The South Atlantic Quarterly 101.2 (2002) 245-247
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The Bassett Affair and SAQ's Centenary Anniversary
This issue of the South Atlantic Quarterly is bound to cause trouble, I think—maybe even trouble of a sort SAQ has not seen for some ninety-nine years. But running the risk of trouble is a venerable SAQ tradition. And since memories of the trouble into which SAQ was born have now grown dim, kept alive only as an occasionally recounted local legend at Duke University, the editors thought it might be useful to begin this issue by telling briefly the story of the "Bassett Affair."
The founding editor of the South Atlantic Quarterly was a young history professor at Trinity College (the predecessor of Duke University) named John Spencer Bassett. A graduate of Trinity himself who had gone off to the new graduate school at Johns Hopkins to become one of the first Southerners to receive a doctorate, Bassett focused his scholarly work on using archival materials to cast light on the history of race relations in the South—at a time when that history was being buried under the emotional, demagogic, and often violent reaction to Reconstruction that led to the exclusion of blacks from the polls and to the infamous Jim Crow laws that [End Page 245] survived from the 1890s into the 1960s. Bassett founded SAQ in 1901, in order to provoke controversy and critical thinking about literary and political matters in a time and place where both Southern pride and Southern prejudice dominated the media of the day—most notably the rabid and rabble-rousing Raleigh News and Observer, the leading paper in the state, edited by the racist Democrat Josephus Daniels.
By the time SAQ had put out its first eight issues, the reaction had built to a fury, the final provocation coming with Bassett's editorial in the October 1903 issue, "Stirring Up the Fires of Race Antipathy." As William B. Hamilton puts it, in the best brief summary I have found of the Bassett Affair, "This piece does not lend itself to digest"; it ranges across a broad field of questions and opinions related to "the Negro problem."1 Looking back from a twenty-first-century viewpoint, we would all find certain elements in it that now seem racist and obtuse, other elements that seem remarkably prophetic, and very few elements that seem likely to have raised a furious response; but in fact the article did create a virulent statewide movement led by Josephus Daniels to have John Spencer Bassett fired from Trinity College. The decision by the trustees of Trinity College to retain Bassett on the faculty, while rejecting his views in no uncertain terms—with a dramatic ringing of the college bells at three A.M. after a meeting that lasted long into the night, and the reading of a statement to the waiting students affirming the importance of tolerance and "academic liberty"—is considered by historians a landmark in the battle for academic freedom.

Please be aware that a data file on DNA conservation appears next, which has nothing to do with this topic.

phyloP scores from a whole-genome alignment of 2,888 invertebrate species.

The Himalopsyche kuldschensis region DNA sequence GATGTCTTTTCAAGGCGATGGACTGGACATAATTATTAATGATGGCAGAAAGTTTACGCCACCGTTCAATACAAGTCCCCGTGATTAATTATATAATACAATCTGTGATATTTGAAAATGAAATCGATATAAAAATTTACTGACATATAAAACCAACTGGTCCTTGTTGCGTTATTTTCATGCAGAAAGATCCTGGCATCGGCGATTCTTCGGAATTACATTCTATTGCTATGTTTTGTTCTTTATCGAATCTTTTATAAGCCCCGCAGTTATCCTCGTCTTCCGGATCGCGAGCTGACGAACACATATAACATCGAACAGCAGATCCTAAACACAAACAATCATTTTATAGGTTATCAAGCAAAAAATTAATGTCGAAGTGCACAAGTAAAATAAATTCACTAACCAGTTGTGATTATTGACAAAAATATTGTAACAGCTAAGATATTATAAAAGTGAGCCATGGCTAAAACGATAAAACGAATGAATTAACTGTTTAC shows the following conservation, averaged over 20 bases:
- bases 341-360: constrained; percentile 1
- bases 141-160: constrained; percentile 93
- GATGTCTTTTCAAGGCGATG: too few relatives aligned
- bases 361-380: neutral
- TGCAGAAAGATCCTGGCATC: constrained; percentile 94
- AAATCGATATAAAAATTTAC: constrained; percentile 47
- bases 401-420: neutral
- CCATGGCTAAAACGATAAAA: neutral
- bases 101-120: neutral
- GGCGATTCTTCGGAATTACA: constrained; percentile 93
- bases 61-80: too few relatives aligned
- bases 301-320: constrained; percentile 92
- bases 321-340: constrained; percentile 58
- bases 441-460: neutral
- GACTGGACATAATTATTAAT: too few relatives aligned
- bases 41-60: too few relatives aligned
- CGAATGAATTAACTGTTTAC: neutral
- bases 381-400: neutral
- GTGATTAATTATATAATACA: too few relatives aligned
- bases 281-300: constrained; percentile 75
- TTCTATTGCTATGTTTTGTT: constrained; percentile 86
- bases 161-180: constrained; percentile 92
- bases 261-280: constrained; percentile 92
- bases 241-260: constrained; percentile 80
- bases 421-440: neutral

Now that academic freedom is a time-honored principle of our intellectual life, will anyone call for the firing of Frank Lentricchia and Stanley Hauerwas from the Duke faculty after the publication of this issue? I certainly hope not. But if it happens, I also won't be completely surprised. Their views, and those of the writers they have collected in this issue, are bound to offend a great many people in 2002, just as John Spencer Bassett offended people in 1903 with his views on racial equality. But perhaps this issue will also help to change or clarify some people's minds. It is my personal hope that, come the twenty-second century, the views expressed here on such matters as the virtues of pacifism, the vices of false patriotism, and the dangers of American exceptionalism will seem to most readers as commonplace and natural as a once outrageous call for racial equality seems today.
1. Hamilton, "Fifty Years of Liberalism and Learning," in Fifty Years of the South...